The Free On-line Dictionary of Computing (18 March 2015):
(Or "GOTO", "go to", "GO TO", "JUMP", "JMP") A
construct and keyword found in several higher-level
programming languages (e.g. Fortran, COBOL, BASIC, C)
to cause an unconditional jump or transfer of control from
one point in a program to another. The destination of the
jump is usually indicated by a label following the GOTO
In some languages, a label is a line number, in which case
every statement may be labelled, in others a label is an
optional alphanumeric identifier.
Use of the GOTO instruction in high level language
programming fell into disrepute with the development and
general acceptance of structured programming, and especially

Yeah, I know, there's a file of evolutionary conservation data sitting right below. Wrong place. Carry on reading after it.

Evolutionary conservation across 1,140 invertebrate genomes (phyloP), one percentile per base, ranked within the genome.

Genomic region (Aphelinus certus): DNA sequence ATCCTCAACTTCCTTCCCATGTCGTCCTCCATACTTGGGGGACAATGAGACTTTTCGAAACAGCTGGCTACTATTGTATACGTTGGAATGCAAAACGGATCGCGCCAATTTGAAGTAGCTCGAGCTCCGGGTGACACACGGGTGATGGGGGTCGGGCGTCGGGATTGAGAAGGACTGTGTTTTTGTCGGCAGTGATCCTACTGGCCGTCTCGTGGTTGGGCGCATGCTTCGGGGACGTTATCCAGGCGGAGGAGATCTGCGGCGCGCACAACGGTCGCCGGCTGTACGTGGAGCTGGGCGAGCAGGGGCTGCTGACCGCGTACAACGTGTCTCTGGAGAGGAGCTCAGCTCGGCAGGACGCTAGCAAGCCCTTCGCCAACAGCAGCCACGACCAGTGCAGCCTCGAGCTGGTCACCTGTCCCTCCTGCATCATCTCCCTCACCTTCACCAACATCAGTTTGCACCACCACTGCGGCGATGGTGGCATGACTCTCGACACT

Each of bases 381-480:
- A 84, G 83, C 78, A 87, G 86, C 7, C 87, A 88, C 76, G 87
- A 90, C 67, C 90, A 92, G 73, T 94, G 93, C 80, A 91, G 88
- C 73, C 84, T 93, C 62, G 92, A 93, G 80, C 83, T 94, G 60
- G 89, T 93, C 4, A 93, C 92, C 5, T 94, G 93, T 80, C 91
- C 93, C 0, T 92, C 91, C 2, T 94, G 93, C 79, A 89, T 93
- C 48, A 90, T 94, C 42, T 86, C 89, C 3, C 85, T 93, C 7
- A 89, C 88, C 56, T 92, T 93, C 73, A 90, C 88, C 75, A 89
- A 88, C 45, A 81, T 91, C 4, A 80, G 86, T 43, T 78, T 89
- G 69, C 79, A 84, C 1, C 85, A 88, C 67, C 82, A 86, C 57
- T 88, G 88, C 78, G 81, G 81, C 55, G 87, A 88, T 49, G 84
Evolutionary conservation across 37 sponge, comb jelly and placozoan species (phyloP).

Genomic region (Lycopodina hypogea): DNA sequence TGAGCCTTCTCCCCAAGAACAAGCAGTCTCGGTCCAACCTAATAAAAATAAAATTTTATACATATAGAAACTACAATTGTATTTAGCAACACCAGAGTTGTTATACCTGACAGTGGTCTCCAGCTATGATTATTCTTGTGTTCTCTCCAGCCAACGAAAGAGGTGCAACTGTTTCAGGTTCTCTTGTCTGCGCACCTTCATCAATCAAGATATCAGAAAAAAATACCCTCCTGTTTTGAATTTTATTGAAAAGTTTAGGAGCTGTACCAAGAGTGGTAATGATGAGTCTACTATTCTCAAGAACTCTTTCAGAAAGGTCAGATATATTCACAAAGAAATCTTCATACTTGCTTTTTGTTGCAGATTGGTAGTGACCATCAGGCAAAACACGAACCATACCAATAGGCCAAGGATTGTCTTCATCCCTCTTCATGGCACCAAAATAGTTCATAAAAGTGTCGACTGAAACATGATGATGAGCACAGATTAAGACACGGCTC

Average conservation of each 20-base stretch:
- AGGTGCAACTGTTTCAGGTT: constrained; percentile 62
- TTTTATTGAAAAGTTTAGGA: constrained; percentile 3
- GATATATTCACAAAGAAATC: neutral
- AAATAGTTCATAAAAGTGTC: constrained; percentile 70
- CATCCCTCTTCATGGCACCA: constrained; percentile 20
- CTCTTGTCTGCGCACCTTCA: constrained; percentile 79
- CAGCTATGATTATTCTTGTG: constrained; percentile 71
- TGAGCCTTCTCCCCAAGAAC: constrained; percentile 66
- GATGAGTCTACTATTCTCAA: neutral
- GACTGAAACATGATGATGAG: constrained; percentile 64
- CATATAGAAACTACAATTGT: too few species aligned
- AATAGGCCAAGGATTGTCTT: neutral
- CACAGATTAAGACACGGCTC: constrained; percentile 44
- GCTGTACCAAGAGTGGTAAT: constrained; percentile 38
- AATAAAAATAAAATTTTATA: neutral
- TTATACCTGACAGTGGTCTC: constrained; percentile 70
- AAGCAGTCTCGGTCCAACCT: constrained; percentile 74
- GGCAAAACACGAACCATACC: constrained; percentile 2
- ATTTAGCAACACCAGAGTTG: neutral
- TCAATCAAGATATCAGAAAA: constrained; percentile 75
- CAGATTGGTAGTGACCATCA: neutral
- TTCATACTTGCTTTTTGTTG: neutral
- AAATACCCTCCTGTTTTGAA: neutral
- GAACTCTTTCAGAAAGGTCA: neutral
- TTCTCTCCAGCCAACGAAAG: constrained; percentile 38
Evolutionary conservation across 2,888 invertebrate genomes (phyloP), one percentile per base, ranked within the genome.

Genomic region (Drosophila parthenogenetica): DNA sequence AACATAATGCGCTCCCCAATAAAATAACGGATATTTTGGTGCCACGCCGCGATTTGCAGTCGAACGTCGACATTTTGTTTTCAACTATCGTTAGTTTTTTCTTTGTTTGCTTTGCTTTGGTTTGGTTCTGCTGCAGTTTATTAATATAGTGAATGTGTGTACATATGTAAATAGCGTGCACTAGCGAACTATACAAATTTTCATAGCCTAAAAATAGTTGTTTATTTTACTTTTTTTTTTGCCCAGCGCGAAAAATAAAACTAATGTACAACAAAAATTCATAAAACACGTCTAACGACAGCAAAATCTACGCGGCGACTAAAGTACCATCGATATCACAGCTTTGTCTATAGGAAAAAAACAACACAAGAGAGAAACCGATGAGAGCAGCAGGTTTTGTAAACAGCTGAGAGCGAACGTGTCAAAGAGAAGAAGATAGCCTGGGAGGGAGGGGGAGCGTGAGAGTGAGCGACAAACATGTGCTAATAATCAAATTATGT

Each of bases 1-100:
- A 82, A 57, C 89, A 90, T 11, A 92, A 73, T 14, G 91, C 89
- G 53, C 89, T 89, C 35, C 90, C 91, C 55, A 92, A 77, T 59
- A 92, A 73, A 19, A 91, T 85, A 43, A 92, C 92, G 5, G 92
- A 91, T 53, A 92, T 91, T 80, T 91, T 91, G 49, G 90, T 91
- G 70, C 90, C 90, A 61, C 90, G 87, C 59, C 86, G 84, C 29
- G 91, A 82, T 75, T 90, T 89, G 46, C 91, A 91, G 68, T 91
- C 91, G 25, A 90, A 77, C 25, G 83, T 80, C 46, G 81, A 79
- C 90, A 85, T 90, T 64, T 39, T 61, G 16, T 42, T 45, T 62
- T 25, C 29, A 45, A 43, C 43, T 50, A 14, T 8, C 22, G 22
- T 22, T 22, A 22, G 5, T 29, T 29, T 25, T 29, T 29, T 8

following the famous article "GOTO statement considered
harmful". Since a GOTO is effectively an assignment to the
program counter, it is tempting to make the generalisation
"assignment considered harmful" and indeed, this is the basis
of functional programming.
Nearly(?) all machine languageinstruction sets include a
GOTO instruction, though in this context it is usually called
branch or jump or some mnemonic based on these.
See also COME FROM.